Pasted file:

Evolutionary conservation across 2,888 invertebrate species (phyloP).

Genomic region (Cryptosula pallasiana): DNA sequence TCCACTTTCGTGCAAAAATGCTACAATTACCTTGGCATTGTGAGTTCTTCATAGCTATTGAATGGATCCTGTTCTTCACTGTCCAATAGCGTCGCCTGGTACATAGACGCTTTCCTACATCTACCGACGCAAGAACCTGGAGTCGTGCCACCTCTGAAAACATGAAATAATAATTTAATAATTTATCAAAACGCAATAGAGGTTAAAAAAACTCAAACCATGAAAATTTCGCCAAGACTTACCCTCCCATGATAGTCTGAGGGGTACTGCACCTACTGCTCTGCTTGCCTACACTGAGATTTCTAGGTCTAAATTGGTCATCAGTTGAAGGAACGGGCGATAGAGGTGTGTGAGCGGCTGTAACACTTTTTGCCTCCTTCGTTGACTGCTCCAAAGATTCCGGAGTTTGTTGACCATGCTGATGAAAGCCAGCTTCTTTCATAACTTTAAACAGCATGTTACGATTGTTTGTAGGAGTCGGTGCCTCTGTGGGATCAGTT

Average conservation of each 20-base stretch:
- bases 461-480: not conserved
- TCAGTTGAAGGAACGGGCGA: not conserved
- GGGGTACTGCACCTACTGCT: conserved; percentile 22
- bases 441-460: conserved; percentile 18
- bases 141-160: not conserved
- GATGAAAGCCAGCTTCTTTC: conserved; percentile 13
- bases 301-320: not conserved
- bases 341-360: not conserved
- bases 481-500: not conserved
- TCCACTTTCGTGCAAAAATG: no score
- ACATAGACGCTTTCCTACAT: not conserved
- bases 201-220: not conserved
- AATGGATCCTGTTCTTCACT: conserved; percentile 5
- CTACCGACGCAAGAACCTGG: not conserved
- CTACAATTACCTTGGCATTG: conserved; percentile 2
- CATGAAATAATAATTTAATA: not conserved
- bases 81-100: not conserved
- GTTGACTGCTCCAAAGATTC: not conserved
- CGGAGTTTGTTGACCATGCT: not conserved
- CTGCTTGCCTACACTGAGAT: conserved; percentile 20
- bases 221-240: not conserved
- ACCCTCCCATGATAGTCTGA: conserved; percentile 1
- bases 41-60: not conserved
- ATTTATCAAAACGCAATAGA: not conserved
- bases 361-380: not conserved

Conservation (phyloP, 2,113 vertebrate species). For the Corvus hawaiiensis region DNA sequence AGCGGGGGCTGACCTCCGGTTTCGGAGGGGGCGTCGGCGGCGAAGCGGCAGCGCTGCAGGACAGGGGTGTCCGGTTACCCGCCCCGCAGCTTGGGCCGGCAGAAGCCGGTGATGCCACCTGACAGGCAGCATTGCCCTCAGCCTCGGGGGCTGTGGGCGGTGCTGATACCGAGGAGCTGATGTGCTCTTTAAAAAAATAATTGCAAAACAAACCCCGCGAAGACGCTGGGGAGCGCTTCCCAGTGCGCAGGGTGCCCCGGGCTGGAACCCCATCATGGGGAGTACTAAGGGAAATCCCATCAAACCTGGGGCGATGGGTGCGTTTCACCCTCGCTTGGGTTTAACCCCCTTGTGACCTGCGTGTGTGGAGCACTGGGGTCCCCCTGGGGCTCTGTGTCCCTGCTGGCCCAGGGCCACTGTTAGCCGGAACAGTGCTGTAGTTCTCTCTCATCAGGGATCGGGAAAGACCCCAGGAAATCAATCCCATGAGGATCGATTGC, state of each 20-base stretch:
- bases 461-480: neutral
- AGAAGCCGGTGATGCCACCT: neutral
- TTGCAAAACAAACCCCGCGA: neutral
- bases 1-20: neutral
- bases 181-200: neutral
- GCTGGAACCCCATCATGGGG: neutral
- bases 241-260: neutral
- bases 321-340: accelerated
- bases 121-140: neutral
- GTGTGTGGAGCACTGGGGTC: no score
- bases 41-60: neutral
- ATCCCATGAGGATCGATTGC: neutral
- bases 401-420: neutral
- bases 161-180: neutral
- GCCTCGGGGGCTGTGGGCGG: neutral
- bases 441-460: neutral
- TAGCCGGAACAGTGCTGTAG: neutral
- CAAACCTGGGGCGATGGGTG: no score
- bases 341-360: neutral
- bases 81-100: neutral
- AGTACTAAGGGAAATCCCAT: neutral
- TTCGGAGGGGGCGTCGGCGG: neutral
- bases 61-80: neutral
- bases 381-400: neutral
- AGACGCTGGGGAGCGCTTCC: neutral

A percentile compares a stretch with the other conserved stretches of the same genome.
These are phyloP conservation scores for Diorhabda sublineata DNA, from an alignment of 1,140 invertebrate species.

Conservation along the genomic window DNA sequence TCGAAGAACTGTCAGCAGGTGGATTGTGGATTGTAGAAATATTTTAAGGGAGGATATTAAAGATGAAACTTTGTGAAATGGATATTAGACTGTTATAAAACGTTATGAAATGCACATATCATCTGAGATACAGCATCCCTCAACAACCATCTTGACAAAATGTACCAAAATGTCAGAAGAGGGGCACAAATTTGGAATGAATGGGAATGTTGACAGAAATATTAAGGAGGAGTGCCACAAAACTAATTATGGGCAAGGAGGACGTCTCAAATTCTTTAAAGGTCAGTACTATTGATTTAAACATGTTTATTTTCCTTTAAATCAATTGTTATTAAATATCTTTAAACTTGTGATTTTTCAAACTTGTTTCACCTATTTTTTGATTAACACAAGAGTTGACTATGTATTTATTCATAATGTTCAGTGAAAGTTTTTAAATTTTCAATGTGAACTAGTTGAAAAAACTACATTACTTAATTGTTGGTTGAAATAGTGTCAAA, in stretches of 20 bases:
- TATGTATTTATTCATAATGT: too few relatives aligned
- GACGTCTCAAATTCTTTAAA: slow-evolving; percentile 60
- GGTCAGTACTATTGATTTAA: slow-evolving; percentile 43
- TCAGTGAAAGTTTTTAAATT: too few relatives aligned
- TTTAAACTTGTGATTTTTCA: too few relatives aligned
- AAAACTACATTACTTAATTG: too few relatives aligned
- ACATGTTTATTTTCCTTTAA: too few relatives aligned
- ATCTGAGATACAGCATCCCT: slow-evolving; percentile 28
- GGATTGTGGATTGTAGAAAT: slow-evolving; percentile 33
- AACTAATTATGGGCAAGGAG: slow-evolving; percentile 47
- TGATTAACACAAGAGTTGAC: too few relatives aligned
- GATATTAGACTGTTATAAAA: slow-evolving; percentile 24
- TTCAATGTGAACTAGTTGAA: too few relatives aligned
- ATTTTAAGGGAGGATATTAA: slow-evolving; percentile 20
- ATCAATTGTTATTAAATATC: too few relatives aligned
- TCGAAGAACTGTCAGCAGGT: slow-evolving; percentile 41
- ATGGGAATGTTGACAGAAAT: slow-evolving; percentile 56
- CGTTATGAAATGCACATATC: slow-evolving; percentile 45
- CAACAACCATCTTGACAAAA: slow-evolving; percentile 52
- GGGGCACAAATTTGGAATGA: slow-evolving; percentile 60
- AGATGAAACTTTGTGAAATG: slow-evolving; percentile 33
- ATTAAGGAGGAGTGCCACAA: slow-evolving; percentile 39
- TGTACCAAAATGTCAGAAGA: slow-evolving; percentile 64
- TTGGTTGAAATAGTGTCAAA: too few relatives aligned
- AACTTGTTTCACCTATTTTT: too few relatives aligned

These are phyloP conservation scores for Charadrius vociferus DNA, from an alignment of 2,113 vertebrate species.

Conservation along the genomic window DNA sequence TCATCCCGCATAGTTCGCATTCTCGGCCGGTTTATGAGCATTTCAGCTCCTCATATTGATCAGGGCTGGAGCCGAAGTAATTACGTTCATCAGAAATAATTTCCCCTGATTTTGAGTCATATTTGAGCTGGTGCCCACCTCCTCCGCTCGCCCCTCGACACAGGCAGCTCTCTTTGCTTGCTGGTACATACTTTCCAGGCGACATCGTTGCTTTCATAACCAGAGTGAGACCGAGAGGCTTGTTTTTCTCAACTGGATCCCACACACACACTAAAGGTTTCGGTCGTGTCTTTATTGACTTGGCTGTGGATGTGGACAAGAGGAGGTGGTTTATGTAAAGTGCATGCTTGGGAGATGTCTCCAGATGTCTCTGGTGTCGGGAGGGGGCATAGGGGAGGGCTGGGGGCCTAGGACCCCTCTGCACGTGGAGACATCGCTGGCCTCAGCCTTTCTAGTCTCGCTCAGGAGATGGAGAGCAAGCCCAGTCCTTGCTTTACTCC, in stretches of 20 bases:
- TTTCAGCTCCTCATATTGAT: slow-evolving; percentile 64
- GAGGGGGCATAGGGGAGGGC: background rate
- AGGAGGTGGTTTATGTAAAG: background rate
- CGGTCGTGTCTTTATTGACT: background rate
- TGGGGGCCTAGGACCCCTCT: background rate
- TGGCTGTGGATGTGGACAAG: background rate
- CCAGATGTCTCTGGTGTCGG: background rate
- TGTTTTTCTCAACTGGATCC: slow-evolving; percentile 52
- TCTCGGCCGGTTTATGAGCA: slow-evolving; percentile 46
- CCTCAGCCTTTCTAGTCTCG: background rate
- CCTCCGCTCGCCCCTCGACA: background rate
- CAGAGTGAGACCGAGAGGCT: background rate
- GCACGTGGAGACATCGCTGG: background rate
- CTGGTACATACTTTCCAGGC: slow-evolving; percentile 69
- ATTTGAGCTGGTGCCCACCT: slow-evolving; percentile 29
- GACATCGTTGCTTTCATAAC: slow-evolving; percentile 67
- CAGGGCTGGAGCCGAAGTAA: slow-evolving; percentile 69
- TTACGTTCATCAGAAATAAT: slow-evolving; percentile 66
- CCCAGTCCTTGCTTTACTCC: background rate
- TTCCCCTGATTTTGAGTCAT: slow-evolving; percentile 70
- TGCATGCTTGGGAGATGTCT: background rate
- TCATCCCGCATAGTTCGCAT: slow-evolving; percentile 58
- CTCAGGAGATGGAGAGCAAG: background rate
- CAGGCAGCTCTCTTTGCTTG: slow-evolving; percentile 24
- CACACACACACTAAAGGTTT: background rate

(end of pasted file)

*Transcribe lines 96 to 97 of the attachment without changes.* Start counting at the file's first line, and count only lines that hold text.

- CAGAGTGAGACCGAGAGGCT: background rate
- GCACGTGGAGACATCGCTGG: background rate